Exhibit featuring local artists opens at Art Depot


— When the new exhibit at the Art Depot opens on Friday, locals will see 30 years of art in Steamboat Springs hanging on the walls and displayed on the museum floor.

"Of Our Valley" will showcase about 40 local and one-time local artists of the Yampa Valley with more than 120 pieces. The show is meant to honor and celebrate the 30 years the Steamboat Springs Arts Council has been in the community by featuring artists that have supported the council through the years.

"All the pieces in the show are supposed to follow a theme what their reflections are of living in Routt County," exhibit curator Susan Oehme said.

Through paint, sculpture, fiber and ceramics, the artists chose, or in some cases created, pieces that reflected that theme. Work includes landscape paintings of the valley, abstract sculptures, photographs of old structures and even fabrics work.

"It's not just an art show, it's the history of the Arts Council," Oehme said.

A local group who wanted to save the condemned railroad depot and use it as an art resource in the community created the Arts Council in 1972.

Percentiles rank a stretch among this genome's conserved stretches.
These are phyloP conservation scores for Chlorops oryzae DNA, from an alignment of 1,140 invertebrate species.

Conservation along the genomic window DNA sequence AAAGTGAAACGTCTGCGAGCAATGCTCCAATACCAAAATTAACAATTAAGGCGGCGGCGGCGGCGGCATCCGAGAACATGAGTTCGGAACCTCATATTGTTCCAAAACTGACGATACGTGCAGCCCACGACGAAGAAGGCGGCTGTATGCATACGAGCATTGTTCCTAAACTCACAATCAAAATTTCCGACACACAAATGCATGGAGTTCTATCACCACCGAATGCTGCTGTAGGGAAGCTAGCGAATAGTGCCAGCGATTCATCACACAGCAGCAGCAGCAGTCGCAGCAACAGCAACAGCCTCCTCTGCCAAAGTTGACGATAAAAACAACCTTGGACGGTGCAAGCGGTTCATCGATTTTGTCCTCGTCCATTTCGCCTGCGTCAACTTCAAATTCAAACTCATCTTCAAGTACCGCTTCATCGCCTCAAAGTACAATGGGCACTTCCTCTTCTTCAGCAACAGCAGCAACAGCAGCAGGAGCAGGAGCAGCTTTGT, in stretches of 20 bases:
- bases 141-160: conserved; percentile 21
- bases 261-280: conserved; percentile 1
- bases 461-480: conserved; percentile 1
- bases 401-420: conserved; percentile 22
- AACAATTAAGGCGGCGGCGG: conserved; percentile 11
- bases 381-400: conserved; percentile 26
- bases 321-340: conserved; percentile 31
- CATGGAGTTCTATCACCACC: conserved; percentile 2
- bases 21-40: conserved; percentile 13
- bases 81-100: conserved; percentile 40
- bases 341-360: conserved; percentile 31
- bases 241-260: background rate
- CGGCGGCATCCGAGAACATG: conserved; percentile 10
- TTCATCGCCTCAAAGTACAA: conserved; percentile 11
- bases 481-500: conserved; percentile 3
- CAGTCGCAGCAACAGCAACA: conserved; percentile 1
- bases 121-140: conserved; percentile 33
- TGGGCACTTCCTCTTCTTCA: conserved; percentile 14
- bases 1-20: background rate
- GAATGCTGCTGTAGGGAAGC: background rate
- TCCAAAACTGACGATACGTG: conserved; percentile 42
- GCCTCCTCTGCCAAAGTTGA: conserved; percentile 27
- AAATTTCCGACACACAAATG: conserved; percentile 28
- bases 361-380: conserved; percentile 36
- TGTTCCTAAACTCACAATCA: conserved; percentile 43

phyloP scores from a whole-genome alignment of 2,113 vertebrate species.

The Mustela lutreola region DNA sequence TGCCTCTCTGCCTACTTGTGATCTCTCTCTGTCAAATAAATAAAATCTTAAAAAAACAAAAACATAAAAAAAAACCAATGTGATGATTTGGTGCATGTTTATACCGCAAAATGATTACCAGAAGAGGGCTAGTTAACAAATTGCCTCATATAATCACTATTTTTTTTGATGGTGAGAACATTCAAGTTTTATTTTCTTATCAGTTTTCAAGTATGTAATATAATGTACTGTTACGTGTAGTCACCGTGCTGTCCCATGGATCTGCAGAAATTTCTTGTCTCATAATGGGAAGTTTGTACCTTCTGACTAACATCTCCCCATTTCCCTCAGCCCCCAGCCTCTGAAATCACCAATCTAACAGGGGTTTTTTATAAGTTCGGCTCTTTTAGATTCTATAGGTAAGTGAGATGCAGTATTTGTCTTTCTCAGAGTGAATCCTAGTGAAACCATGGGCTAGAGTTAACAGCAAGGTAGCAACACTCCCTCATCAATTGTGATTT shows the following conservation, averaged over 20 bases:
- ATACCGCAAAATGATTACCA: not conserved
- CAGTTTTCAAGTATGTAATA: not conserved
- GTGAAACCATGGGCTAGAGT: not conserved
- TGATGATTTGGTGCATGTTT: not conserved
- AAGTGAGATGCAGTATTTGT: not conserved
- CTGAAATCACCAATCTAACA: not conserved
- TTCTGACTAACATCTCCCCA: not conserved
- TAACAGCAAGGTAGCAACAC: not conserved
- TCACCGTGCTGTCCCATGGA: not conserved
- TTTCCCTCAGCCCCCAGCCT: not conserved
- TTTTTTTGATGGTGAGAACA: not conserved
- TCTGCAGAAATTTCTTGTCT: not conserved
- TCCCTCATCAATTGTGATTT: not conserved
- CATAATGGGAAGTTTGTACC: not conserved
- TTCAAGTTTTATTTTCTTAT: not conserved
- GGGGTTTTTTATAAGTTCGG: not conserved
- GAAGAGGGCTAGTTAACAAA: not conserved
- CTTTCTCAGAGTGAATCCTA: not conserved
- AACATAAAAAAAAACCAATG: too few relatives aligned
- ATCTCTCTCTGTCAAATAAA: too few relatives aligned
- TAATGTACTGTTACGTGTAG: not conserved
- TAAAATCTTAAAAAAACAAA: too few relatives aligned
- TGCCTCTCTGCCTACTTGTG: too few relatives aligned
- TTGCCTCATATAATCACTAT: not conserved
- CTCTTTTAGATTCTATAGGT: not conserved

Local art matriarch Eleanor Bliss was the force behind that group, which managed to rehabilitate the building.

The role of the Arts Council as a nonprofit agency is to produce, support and facilitate art and culture in the Yampa Valley. Its ability to fulfill that role greatly improved in 1990 when the National Endowment for the Arts awarded the council with a local incentive grant, which was completed in 1994.

"When the grant was awarded, and the city matched it, that was when people started to take the Arts Council seriously," Arts Council Executive Director Nancy Kramer said.

Kramer has been involved with the Arts Council since 1975 and said through the years it has reached higher plateaus of providing its service to the community.

"I think we are really positioned that in the next five years we could be bumped up to the next plateau," Kramer said.

Having the council provide better art education, "from the cradle to the grave," would be part of the next step, she said. That means more involvement in schools, as well as more opportunities for adults to be introduced to all forms of art. A new visual and performing arts center also would be a key element of the Arts Council expanding in the community.

Art, Kramer said, can be the centerpiece in the community. Friday's opening reception, when most of the artists who have work on display will mingle with the public in somewhat of a homecoming for many, will be an example of that.

"It will be more of the essence of a community gathering than we've seen in a while," Kramer said.

The opening reception for the public is from 5 to 7 p.m. Friday at the Art Depot on 13th Street. Andy Pratt will play piano.


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